Japanese oil demand in October was pegged at 3.799 mb/d, higher m/m by 91 thousand b/d, with the rate of y/y declines easing to 0.167 mb/d and smaller than the year-to-October decline rate of 0.2 mb/d. The improvement came despite record summer temperatures easing and with all of Japan's nuclear plants remaining offline. Crude burn fell y/y by 56 thousand b/d (22.3%) to 0.197 mb/d, while fuel oil burn was lower y/y by 0.13 mb/d (28.9%) at 0.32 mb/d. Both were substituted to some degree by coal burn, which remained elevated, higher y/y by 25.8% according to data from Japan's top-10 utilities. Given that Japan posted its biggest October trade deficit on record on spiraling imported fuel costs (with a weaker yen weighing), we expect the trend of increasing coal usage at the expense of fuel oil to continue in 2014. In other parts of the barrel, gasoline demand fell to 0.935 mb/d, lower y/y by 33 thousand b/d, while LPG demand was pegged at 0.412 mb/d, lower y/y by 29 thousand b/d. Other than jet fuel and diesel, the main bright spot was naphtha, which was higher y/y by 62 thousand b/d at 0.768 mb/d, supported by an improving macroeconomic backdrop, which has continued into November with the manufacturing PMI increasing to 55.1 vs. 54.2 in October, the highest since July 2006.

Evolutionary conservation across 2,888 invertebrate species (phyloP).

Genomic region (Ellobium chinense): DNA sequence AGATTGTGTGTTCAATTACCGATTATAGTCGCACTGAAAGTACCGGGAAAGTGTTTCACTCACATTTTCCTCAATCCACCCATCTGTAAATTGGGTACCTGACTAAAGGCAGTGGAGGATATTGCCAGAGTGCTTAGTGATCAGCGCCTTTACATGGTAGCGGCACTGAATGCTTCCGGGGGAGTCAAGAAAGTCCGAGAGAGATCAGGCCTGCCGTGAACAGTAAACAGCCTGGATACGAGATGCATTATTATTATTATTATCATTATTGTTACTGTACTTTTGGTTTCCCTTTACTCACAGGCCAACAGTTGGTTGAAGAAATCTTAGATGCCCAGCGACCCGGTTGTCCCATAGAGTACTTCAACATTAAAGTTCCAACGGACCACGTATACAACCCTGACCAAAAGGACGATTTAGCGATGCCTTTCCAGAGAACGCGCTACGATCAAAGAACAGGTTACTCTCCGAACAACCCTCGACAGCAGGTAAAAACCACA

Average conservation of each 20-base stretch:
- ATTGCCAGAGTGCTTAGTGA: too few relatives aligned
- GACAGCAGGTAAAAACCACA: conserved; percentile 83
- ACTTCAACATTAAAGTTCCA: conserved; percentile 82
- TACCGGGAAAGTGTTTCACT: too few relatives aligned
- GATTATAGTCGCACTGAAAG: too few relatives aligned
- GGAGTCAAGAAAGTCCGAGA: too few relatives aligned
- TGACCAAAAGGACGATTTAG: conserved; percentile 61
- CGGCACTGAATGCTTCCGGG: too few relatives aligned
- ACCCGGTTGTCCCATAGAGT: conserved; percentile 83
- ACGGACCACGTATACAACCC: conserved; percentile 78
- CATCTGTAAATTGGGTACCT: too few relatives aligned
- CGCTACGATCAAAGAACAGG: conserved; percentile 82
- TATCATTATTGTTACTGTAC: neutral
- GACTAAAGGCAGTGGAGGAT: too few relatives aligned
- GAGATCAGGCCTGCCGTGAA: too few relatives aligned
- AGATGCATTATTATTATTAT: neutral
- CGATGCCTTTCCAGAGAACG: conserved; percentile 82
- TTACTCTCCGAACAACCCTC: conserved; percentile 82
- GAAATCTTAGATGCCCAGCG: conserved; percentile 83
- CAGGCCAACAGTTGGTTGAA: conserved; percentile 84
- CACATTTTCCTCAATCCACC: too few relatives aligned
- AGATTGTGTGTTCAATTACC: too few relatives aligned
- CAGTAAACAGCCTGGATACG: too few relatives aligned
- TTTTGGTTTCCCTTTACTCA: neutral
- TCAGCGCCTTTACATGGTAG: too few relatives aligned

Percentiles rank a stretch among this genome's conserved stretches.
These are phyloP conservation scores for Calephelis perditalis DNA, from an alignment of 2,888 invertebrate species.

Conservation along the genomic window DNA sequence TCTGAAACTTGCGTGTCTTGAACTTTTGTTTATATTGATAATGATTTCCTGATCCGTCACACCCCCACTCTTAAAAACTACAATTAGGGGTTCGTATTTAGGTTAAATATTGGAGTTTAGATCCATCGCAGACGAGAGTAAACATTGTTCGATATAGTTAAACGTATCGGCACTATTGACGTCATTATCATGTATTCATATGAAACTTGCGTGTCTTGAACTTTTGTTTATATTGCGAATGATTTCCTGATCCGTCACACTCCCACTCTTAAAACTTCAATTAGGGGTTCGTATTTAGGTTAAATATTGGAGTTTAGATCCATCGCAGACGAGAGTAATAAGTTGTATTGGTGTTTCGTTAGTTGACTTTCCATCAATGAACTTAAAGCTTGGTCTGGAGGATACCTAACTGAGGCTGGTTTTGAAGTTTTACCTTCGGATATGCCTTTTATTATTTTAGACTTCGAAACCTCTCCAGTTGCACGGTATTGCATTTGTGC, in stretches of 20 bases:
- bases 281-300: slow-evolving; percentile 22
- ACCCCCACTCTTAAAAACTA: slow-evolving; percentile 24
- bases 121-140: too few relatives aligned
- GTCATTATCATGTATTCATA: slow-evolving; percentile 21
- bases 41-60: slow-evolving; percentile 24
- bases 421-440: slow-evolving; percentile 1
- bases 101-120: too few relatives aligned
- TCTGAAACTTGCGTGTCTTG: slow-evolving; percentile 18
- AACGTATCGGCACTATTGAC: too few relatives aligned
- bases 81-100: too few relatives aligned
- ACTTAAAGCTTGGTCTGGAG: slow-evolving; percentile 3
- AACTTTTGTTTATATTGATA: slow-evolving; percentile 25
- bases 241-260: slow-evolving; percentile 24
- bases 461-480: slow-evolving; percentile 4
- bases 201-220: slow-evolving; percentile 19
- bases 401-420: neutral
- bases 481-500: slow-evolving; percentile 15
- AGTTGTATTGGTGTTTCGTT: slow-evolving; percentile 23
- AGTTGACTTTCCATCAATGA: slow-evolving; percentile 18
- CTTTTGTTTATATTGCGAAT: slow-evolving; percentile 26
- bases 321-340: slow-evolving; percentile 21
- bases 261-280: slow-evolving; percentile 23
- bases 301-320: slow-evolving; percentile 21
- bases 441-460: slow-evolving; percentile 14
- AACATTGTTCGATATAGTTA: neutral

Japanese refinery runs fell in line with our expectations by 0.24 mb/d m/m to 3.042 mb/d, their lowest level in a year on a heavy maintenance schedule. However, October is likely to have been the low point, with refiners expected to increase output, particularly of kerosene, in order to meet heating demand in the winter months. In line with lower refinery runs, imports fell to their lowest level since June 2011 at 3.186 mb/d, lower y/y by 0.1 mb/d, with imports from Iran falling to the lowest levels since April at 0.13 mb/d.